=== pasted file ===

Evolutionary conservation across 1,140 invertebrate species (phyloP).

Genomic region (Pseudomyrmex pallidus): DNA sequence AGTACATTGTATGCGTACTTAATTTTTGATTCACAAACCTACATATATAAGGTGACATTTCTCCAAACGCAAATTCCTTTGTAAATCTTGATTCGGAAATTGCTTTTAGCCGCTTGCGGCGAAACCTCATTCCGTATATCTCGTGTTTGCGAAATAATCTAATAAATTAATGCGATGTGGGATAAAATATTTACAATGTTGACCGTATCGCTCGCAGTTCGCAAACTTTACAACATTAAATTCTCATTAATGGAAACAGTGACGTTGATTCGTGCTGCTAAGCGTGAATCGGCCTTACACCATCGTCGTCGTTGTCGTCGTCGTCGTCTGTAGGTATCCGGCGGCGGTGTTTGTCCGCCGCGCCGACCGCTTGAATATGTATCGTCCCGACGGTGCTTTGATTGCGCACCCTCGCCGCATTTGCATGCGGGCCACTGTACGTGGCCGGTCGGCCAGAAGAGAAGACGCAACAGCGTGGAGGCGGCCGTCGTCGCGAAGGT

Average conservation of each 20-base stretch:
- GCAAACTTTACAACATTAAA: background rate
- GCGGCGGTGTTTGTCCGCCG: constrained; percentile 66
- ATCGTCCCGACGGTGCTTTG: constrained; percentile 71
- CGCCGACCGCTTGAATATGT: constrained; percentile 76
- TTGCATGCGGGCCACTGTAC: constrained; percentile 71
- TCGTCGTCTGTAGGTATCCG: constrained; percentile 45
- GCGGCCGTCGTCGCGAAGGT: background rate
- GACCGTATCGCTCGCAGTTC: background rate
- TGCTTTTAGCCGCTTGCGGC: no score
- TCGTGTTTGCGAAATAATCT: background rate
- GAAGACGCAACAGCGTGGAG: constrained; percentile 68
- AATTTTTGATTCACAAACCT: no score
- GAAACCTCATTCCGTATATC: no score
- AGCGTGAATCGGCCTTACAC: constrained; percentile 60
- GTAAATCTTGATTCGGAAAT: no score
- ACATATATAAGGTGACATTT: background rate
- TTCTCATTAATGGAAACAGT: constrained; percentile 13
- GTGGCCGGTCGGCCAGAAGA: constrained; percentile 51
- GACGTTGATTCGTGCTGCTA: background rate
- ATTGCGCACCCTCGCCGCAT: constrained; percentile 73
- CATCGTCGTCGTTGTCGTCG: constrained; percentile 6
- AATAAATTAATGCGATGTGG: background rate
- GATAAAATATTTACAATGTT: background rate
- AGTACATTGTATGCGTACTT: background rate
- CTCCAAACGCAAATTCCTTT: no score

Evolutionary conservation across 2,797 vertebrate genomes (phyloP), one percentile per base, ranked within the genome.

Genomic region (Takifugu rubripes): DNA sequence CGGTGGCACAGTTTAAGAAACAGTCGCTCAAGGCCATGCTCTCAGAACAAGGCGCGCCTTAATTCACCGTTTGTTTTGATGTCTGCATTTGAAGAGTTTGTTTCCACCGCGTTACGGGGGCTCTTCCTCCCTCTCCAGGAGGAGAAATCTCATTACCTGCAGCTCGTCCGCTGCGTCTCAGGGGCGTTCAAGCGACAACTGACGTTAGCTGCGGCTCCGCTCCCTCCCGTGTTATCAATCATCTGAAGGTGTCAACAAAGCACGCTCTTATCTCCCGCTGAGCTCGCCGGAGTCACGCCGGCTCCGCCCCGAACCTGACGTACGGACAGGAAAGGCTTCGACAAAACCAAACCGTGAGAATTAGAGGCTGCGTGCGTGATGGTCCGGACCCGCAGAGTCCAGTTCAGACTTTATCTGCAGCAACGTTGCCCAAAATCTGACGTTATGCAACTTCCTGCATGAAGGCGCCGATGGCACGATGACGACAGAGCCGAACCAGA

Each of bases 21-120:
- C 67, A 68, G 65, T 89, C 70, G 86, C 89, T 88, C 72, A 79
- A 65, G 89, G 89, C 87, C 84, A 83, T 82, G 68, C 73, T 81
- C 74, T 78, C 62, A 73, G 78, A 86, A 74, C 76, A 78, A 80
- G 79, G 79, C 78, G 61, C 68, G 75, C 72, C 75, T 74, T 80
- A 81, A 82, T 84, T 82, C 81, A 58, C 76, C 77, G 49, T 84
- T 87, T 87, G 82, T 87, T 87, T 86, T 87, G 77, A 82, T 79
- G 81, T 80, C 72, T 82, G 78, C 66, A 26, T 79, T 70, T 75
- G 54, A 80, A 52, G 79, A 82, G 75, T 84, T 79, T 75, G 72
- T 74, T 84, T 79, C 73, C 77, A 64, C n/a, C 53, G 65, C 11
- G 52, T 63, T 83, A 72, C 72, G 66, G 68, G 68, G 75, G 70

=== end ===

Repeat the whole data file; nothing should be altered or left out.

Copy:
Evolutionary conservation across 1,140 invertebrate species (phyloP).

Genomic region (Pseudomyrmex pallidus): DNA sequence AGTACATTGTATGCGTACTTAATTTTTGATTCACAAACCTACATATATAAGGTGACATTTCTCCAAACGCAAATTCCTTTGTAAATCTTGATTCGGAAATTGCTTTTAGCCGCTTGCGGCGAAACCTCATTCCGTATATCTCGTGTTTGCGAAATAATCTAATAAATTAATGCGATGTGGGATAAAATATTTACAATGTTGACCGTATCGCTCGCAGTTCGCAAACTTTACAACATTAAATTCTCATTAATGGAAACAGTGACGTTGATTCGTGCTGCTAAGCGTGAATCGGCCTTACACCATCGTCGTCGTTGTCGTCGTCGTCGTCTGTAGGTATCCGGCGGCGGTGTTTGTCCGCCGCGCCGACCGCTTGAATATGTATCGTCCCGACGGTGCTTTGATTGCGCACCCTCGCCGCATTTGCATGCGGGCCACTGTACGTGGCCGGTCGGCCAGAAGAGAAGACGCAACAGCGTGGAGGCGGCCGTCGTCGCGAAGGT

Average conservation of each 20-base stretch:
- GCAAACTTTACAACATTAAA: background rate
- GCGGCGGTGTTTGTCCGCCG: constrained; percentile 66
- ATCGTCCCGACGGTGCTTTG: constrained; percentile 71
- CGCCGACCGCTTGAATATGT: constrained; percentile 76
- TTGCATGCGGGCCACTGTAC: constrained; percentile 71
- TCGTCGTCTGTAGGTATCCG: constrained; percentile 45
- GCGGCCGTCGTCGCGAAGGT: background rate
- GACCGTATCGCTCGCAGTTC: background rate
- TGCTTTTAGCCGCTTGCGGC: no score
- TCGTGTTTGCGAAATAATCT: background rate
- GAAGACGCAACAGCGTGGAG: constrained; percentile 68
- AATTTTTGATTCACAAACCT: no score
- GAAACCTCATTCCGTATATC: no score
- AGCGTGAATCGGCCTTACAC: constrained; percentile 60
- GTAAATCTTGATTCGGAAAT: no score
- ACATATATAAGGTGACATTT: background rate
- TTCTCATTAATGGAAACAGT: constrained; percentile 13
- GTGGCCGGTCGGCCAGAAGA: constrained; percentile 51
- GACGTTGATTCGTGCTGCTA: background rate
- ATTGCGCACCCTCGCCGCAT: constrained; percentile 73
- CATCGTCGTCGTTGTCGTCG: constrained; percentile 6
- AATAAATTAATGCGATGTGG: background rate
- GATAAAATATTTACAATGTT: background rate
- AGTACATTGTATGCGTACTT: background rate
- CTCCAAACGCAAATTCCTTT: no score

Evolutionary conservation across 2,797 vertebrate genomes (phyloP), one percentile per base, ranked within the genome.

Genomic region (Takifugu rubripes): DNA sequence CGGTGGCACAGTTTAAGAAACAGTCGCTCAAGGCCATGCTCTCAGAACAAGGCGCGCCTTAATTCACCGTTTGTTTTGATGTCTGCATTTGAAGAGTTTGTTTCCACCGCGTTACGGGGGCTCTTCCTCCCTCTCCAGGAGGAGAAATCTCATTACCTGCAGCTCGTCCGCTGCGTCTCAGGGGCGTTCAAGCGACAACTGACGTTAGCTGCGGCTCCGCTCCCTCCCGTGTTATCAATCATCTGAAGGTGTCAACAAAGCACGCTCTTATCTCCCGCTGAGCTCGCCGGAGTCACGCCGGCTCCGCCCCGAACCTGACGTACGGACAGGAAAGGCTTCGACAAAACCAAACCGTGAGAATTAGAGGCTGCGTGCGTGATGGTCCGGACCCGCAGAGTCCAGTTCAGACTTTATCTGCAGCAACGTTGCCCAAAATCTGACGTTATGCAACTTCCTGCATGAAGGCGCCGATGGCACGATGACGACAGAGCCGAACCAGA

Each of bases 21-120:
- C 67, A 68, G 65, T 89, C 70, G 86, C 89, T 88, C 72, A 79
- A 65, G 89, G 89, C 87, C 84, A 83, T 82, G 68, C 73, T 81
- C 74, T 78, C 62, A 73, G 78, A 86, A 74, C 76, A 78, A 80
- G 79, G 79, C 78, G 61, C 68, G 75, C 72, C 75, T 74, T 80
- A 81, A 82, T 84, T 82, C 81, A 58, C 76, C 77, G 49, T 84
- T 87, T 87, G 82, T 87, T 87, T 86, T 87, G 77, A 82, T 79
- G 81, T 80, C 72, T 82, G 78, C 66, A 26, T 79, T 70, T 75
- G 54, A 80, A 52, G 79, A 82, G 75, T 84, T 79, T 75, G 72
- T 74, T 84, T 79, C 73, C 77, A 64, C n/a, C 53, G 65, C 11
- G 52, T 63, T 83, A 72, C 72, G 66, G 68, G 68, G 75, G 70